Celebrating Gilbert Yap's son's wedding
18th March 2006
We are now in the phase of witnessing the second crop of our fruits viz: our kids getting all grown up. As parents with pride yet emotional when we see them walk down the aisle. It did not seem too long ago when we ourselves were experiencing these moments too.
Gilbert and Linda Yap started alerting us of his invitation at Kuna’s Christmas dinner last year. The cards were distributed, the sms and reminders sent. One whole table who were expected did not turn up. We all went ahead and had a good time. Gilbert’s other guests were amazed at the display of affection amongst his school friends and the loudest yam seng came from our direction with our teacher David Mahadevan.
The usual karaoke on the stage had a difference; a group of middle aged aunties gave a line dancing demonstration swaying to the disco music from Saturday Night Fever. I felt goose bumps all over and had difficulty retaining my food. Maybe my stomach was churning along with night fever music. Our two tables downed the 3 bottles of whisky Gilbert designated for his schoolmates. Eddie was in good spirits (pun intended) as he aided in the disappearance of a large allocation.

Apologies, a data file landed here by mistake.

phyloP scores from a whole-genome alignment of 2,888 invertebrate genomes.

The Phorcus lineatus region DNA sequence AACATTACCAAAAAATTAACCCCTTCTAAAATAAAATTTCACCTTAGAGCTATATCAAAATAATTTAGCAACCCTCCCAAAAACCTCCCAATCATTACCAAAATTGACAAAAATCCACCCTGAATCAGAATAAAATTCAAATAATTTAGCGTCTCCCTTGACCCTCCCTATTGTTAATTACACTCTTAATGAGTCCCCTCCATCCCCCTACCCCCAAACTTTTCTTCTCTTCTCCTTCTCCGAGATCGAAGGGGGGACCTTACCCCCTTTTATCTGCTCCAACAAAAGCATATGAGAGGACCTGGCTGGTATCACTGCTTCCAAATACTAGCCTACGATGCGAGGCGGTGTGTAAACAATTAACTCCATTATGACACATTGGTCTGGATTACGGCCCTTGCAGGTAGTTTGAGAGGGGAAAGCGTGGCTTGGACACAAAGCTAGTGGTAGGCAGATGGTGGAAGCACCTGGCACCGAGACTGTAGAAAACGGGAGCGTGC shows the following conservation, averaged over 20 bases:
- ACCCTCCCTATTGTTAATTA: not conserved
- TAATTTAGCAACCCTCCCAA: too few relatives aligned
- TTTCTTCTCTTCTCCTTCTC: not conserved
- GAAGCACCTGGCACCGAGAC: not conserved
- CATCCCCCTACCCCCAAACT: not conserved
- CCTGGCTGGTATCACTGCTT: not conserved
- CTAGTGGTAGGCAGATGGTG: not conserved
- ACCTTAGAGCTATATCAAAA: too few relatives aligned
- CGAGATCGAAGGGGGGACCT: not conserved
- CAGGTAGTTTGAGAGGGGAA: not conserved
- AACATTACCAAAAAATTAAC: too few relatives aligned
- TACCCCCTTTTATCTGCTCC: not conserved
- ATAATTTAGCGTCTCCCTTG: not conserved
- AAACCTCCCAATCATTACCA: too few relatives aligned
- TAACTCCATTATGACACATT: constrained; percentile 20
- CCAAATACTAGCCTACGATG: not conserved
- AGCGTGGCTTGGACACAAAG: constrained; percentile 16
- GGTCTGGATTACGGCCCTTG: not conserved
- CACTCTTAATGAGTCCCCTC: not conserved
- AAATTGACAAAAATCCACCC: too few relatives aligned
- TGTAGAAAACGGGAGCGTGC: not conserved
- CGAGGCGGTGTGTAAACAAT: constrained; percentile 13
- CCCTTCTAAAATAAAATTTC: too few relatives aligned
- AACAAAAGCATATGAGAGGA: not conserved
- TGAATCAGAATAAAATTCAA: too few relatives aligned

Gilbert had to pay the restaurant operators extra for keeping the air-conditioner on for us while the other guests had long disappeared. I am not sure whether this custom is still practiced - guests from the in-laws side start disappearing even before the dessert appeared.
While the newly weds made their way back to Rantau with the new parents in law, we adjourned to Pence for another round of merry making. I can’t remember for the life of me what tall tales were spin but remembered Wing Kwong and I left for KL pretty late. Vague recollections of our plans for our PD trip to Eagle’s Ranch and drawing straws to decide on roommates. I think all the guys drew the same straw as Pauline and she collected deposits for the trip. Next time I must record the conversation on my mobile to help recollect.
(Footnote: It has been reported that the deposits has been used to splurge on makan with friends returning from down south).